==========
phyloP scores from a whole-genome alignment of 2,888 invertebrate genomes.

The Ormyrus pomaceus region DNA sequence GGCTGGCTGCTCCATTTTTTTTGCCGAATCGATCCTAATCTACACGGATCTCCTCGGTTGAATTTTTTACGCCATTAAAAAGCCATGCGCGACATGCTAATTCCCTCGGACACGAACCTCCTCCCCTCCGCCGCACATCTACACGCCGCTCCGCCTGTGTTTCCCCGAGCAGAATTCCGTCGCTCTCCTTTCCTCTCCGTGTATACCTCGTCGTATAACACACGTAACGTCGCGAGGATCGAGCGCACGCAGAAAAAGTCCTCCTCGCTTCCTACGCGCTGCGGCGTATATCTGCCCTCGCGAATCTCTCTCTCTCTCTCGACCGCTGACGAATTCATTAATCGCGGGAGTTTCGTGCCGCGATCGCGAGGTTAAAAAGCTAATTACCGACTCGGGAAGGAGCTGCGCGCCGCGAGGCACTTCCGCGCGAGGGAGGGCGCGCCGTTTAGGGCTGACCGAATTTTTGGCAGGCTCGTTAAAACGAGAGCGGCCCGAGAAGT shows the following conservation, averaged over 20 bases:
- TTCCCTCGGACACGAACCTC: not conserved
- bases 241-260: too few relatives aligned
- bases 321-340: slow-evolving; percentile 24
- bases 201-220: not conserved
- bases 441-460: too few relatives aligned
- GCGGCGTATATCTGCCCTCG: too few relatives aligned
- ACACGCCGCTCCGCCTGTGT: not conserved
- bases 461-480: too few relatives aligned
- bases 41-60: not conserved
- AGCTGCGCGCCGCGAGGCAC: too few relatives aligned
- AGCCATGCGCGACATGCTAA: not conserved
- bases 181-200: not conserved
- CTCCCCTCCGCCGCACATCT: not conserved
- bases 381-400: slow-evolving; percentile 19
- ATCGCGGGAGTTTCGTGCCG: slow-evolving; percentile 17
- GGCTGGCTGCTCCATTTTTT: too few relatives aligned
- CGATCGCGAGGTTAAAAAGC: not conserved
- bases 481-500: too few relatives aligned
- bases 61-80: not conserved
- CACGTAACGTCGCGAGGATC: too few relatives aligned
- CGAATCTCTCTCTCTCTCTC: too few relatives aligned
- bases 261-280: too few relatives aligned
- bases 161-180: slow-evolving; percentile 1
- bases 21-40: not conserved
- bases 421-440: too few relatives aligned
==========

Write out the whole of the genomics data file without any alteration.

phyloP scores from a whole-genome alignment of 2,888 invertebrate genomes.

The Ormyrus pomaceus region DNA sequence GGCTGGCTGCTCCATTTTTTTTGCCGAATCGATCCTAATCTACACGGATCTCCTCGGTTGAATTTTTTACGCCATTAAAAAGCCATGCGCGACATGCTAATTCCCTCGGACACGAACCTCCTCCCCTCCGCCGCACATCTACACGCCGCTCCGCCTGTGTTTCCCCGAGCAGAATTCCGTCGCTCTCCTTTCCTCTCCGTGTATACCTCGTCGTATAACACACGTAACGTCGCGAGGATCGAGCGCACGCAGAAAAAGTCCTCCTCGCTTCCTACGCGCTGCGGCGTATATCTGCCCTCGCGAATCTCTCTCTCTCTCTCGACCGCTGACGAATTCATTAATCGCGGGAGTTTCGTGCCGCGATCGCGAGGTTAAAAAGCTAATTACCGACTCGGGAAGGAGCTGCGCGCCGCGAGGCACTTCCGCGCGAGGGAGGGCGCGCCGTTTAGGGCTGACCGAATTTTTGGCAGGCTCGTTAAAACGAGAGCGGCCCGAGAAGT shows the following conservation, averaged over 20 bases:
- TTCCCTCGGACACGAACCTC: not conserved
- bases 241-260: too few relatives aligned
- bases 321-340: slow-evolving; percentile 24
- bases 201-220: not conserved
- bases 441-460: too few relatives aligned
- GCGGCGTATATCTGCCCTCG: too few relatives aligned
- ACACGCCGCTCCGCCTGTGT: not conserved
- bases 461-480: too few relatives aligned
- bases 41-60: not conserved
- AGCTGCGCGCCGCGAGGCAC: too few relatives aligned
- AGCCATGCGCGACATGCTAA: not conserved
- bases 181-200: not conserved
- CTCCCCTCCGCCGCACATCT: not conserved
- bases 381-400: slow-evolving; percentile 19
- ATCGCGGGAGTTTCGTGCCG: slow-evolving; percentile 17
- GGCTGGCTGCTCCATTTTTT: too few relatives aligned
- CGATCGCGAGGTTAAAAAGC: not conserved
- bases 481-500: too few relatives aligned
- bases 61-80: not conserved
- CACGTAACGTCGCGAGGATC: too few relatives aligned
- CGAATCTCTCTCTCTCTCTC: too few relatives aligned
- bases 261-280: too few relatives aligned
- bases 161-180: slow-evolving; percentile 1
- bases 21-40: not conserved
- bases 421-440: too few relatives aligned